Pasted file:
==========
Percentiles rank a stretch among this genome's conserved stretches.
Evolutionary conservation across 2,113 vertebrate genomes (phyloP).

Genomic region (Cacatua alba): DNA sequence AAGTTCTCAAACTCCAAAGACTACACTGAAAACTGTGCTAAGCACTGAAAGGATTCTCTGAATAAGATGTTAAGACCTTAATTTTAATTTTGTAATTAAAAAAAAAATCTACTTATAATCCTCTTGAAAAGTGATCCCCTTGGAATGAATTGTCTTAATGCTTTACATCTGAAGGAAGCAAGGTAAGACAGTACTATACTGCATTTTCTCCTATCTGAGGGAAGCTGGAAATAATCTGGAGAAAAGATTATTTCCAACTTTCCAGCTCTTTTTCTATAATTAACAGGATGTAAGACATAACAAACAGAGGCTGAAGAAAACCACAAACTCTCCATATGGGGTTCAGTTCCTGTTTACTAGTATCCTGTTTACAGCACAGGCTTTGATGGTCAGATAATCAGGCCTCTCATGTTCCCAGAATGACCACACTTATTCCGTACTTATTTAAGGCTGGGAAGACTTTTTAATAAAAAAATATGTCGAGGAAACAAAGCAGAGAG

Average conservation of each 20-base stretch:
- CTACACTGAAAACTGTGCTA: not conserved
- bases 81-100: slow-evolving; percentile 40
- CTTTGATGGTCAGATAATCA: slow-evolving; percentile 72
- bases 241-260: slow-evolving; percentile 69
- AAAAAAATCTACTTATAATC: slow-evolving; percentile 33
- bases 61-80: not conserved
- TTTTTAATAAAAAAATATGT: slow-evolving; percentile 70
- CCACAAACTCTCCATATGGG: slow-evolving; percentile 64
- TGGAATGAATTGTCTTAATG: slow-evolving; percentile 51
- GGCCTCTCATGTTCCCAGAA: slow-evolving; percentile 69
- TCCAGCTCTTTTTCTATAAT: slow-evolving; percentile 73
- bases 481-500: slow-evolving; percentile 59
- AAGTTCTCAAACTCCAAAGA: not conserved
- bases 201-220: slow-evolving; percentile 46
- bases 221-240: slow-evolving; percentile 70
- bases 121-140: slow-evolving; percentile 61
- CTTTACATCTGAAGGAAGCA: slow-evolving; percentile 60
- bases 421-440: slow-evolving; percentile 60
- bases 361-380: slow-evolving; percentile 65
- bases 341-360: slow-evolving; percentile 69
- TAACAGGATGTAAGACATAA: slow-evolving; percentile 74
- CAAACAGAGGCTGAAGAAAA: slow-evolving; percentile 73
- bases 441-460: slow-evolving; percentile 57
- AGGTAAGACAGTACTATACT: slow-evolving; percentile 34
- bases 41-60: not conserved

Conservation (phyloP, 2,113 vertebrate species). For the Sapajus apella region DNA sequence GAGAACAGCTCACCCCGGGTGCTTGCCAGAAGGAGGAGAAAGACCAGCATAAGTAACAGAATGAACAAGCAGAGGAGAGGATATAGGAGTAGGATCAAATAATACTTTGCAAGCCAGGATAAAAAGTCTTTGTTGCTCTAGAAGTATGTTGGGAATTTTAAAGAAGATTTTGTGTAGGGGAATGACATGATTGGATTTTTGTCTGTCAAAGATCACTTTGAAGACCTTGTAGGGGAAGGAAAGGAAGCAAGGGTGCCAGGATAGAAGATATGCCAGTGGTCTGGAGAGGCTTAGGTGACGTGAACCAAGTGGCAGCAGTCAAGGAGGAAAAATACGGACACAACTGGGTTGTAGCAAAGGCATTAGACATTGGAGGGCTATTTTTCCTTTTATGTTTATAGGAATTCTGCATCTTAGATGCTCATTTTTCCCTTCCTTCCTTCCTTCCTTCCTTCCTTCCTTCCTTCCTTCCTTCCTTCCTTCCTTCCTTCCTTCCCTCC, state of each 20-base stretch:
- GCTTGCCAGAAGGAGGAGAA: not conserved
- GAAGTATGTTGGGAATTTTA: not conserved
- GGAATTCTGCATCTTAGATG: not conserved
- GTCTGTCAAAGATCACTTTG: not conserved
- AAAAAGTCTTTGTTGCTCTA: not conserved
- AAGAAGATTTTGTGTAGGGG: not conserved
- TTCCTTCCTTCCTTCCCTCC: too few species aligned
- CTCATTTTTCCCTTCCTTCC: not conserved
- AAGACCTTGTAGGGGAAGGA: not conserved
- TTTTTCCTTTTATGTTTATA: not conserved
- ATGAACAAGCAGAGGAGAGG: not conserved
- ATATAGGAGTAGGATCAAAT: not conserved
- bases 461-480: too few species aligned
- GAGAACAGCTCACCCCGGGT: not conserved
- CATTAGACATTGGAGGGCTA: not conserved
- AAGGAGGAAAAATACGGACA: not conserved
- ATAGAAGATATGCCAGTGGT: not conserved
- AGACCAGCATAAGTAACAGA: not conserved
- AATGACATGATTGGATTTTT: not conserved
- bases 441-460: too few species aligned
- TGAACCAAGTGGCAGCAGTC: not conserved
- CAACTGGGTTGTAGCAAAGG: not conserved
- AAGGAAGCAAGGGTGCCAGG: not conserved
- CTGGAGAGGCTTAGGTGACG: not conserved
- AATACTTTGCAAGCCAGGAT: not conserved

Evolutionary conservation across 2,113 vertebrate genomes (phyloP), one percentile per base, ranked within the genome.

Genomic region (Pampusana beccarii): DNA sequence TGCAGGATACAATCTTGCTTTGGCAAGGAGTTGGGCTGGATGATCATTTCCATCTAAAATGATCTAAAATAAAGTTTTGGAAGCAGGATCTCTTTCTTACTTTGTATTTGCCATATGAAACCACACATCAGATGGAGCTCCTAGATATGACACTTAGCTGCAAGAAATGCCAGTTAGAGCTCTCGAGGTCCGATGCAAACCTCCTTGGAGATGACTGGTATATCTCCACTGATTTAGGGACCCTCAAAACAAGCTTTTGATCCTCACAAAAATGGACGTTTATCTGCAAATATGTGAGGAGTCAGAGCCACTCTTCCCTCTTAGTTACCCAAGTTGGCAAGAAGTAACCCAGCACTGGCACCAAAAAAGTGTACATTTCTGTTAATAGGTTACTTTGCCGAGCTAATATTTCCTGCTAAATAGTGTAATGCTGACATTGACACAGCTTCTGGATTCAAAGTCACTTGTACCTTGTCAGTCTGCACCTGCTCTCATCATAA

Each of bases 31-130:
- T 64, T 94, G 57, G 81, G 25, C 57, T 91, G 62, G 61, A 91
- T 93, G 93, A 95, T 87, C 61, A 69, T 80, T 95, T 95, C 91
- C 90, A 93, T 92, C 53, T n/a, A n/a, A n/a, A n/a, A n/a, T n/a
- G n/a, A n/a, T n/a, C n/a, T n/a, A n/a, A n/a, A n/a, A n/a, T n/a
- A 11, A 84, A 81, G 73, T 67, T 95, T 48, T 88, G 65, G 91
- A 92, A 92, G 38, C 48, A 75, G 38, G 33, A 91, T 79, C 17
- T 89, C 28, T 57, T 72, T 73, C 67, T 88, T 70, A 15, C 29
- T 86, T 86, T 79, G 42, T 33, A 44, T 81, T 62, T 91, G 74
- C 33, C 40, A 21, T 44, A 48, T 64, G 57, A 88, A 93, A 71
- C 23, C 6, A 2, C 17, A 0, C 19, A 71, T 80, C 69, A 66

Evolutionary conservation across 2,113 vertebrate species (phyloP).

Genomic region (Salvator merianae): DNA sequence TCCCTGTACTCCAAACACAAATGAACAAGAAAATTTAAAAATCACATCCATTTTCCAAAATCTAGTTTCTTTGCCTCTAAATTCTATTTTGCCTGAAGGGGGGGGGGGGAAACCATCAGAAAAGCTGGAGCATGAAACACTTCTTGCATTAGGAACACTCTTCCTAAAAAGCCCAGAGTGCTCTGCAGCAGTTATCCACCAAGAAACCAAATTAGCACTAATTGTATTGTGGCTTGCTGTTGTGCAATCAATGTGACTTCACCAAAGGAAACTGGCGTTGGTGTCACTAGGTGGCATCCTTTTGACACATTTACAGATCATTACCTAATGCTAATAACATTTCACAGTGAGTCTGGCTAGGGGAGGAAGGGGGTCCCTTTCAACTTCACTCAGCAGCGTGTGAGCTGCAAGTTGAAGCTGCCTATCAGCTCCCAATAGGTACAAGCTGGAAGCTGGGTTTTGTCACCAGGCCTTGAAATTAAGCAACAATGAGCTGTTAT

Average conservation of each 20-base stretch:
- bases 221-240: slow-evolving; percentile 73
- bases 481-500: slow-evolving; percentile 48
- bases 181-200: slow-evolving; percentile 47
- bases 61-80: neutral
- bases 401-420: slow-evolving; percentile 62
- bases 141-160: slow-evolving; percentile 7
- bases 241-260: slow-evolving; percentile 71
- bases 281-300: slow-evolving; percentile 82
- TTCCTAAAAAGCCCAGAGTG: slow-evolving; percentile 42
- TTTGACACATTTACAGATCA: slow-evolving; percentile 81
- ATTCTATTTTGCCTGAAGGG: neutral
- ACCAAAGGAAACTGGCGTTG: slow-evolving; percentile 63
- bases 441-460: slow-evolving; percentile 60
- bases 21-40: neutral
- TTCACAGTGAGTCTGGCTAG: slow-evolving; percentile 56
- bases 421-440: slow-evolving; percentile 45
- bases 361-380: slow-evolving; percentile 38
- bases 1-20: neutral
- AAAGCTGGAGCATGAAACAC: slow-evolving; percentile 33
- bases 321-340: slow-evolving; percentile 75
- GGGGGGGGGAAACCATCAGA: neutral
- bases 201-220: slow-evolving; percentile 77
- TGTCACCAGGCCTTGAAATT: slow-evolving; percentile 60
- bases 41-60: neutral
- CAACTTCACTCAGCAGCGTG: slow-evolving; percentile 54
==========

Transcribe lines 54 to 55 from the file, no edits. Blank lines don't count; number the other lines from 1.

- CTGGAGAGGCTTAGGTGACG: not conserved
- AATACTTTGCAAGCCAGGAT: not conserved